2015 GSA Annual Meeting in Baltimore, Maryland, USA (1-4 November 2015)

Paper No. 50-2
Presentation Time: 9:00 AM-5:30 PM


KATUSIN, Karastin Daun, Department of Geological Sciences, University of Florida, 241 Williamson Hall, P.O. Box 112120, GAINESVILLE, FL 32611-2120, MEERT, Joseph G., Geological Sciences, University of Florida, 241 Williamson Hall, Gainesville, FL 32611, SINHA, Anup K., Indian Institute Of Geomagnetism, Dr. K.S. Krishnan Geomagnetic Research Laboratory, Chamanganj Bazaar, Jhunsi, PO-Hanumanganj, Via-Hetapur, Allahabad, 221505, India and PANDIT, M.K., Department of Geology, University of Rajasthan, Jaipur, 302004, India, kkatusin@ufl.edu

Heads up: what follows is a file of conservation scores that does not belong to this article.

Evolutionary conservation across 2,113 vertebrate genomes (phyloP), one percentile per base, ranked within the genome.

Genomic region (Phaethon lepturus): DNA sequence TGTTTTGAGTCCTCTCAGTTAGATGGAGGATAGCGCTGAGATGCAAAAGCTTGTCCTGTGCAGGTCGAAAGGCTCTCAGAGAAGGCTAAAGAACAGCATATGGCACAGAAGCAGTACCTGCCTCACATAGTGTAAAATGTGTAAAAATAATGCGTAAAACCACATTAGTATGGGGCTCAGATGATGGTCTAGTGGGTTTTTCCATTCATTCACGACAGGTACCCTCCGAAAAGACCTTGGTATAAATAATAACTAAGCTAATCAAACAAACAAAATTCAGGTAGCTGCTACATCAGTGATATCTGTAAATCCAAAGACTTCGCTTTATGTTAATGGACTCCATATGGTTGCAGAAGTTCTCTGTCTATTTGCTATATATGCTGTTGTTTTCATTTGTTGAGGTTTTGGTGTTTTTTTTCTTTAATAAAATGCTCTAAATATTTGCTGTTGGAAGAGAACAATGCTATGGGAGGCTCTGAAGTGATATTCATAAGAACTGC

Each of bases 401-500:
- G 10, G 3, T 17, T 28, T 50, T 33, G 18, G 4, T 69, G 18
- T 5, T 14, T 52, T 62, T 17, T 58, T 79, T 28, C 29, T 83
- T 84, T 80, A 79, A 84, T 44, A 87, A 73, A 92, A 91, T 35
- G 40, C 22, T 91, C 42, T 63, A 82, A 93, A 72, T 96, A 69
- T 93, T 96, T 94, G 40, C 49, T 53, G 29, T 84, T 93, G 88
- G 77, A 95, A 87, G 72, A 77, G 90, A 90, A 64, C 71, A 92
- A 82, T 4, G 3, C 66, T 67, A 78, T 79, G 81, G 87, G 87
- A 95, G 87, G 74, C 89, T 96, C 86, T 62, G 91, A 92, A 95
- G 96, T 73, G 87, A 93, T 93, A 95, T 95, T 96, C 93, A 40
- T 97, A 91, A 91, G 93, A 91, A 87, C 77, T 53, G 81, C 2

Peninsular India is an important player in the reconstruction of supercontinents Rodinia and Columbia. High resolution data is necessary in these reconstructions, such as paleomagnetic and geochronologic data. Targeted areas for such data acquisition include orogenic belts, Large Igneous Provinces (LIPs) and mafic dyke swarms. Radiating dyke swarms can be used to locate the ‘piercing point’ of individual cratons within larger supercontinent formations (Hou et al., 2008; Ernst et al., 2008; Radhakrishna et al., 2012). The mafic dyke swarm within the Singhbhum craton of NE-India can be analyzed and help limit reconstructions of Rodinia and Columbia, as well as the amalgamation of North-South Indian blocks. These dykes, commonly referred to as the Newer Dolerites, trend primarily NNE/SSW and NW/SE, with a crosscutting relationship. The geochronology of the Newer Dolerites is poor, but increasing in precision with recent publications. Shankar et al. (2014) published precise Pb-Pb ages on two NW-SE oriented of 1766.2+1.1 Ma and 1764.5+0.9 Ma, while previous K-Ar studies yielded three ages of 2100 +100Ma, 1500 + 100 Ma and 1100 + 200 Ma (Bose, 2008; and sources within). These three ages may represent different dyke intrusions, but it is unclear at the time. India was believed to be two separate blocks, the North Indian Block (NIB) and South Indian Block (SIB). We will present preliminary paleomagnetic data from the Singhbhum craton dykes and discuss the results in the context of supercontinent assembly and dispersal as well as their importance to the topic of NIB/SIB amalgamation.